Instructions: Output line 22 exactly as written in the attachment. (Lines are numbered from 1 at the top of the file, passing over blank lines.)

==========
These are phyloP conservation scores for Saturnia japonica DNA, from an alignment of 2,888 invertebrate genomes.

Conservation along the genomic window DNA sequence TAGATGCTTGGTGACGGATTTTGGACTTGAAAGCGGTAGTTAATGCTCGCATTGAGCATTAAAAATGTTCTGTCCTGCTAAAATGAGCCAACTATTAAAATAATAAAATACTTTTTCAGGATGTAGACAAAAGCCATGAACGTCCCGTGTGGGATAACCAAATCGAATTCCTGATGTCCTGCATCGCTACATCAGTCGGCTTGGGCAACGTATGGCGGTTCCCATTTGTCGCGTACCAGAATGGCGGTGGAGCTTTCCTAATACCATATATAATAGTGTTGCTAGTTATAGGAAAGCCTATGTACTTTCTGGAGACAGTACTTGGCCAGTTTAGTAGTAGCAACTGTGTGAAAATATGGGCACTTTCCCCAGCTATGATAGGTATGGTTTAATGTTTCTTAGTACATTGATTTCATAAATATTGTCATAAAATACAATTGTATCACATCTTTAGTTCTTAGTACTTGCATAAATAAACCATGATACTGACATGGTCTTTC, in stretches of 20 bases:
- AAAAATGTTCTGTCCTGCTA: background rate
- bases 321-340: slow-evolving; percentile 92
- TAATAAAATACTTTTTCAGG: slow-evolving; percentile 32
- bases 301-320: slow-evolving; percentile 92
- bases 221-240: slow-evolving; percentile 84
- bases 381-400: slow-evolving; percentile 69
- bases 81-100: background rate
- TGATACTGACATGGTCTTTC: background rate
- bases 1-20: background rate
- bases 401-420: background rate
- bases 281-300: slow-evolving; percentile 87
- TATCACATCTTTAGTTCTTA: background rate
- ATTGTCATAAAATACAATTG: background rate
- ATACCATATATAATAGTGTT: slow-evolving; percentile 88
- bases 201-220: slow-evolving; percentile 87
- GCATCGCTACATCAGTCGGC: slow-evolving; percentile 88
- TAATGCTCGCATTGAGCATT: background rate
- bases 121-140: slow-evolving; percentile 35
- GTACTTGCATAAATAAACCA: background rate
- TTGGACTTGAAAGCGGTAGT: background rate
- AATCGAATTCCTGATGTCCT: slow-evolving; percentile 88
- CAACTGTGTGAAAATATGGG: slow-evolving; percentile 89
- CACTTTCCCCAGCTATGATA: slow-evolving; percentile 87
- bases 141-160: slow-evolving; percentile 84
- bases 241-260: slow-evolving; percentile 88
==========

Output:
- TTGGACTTGAAAGCGGTAGT: background rate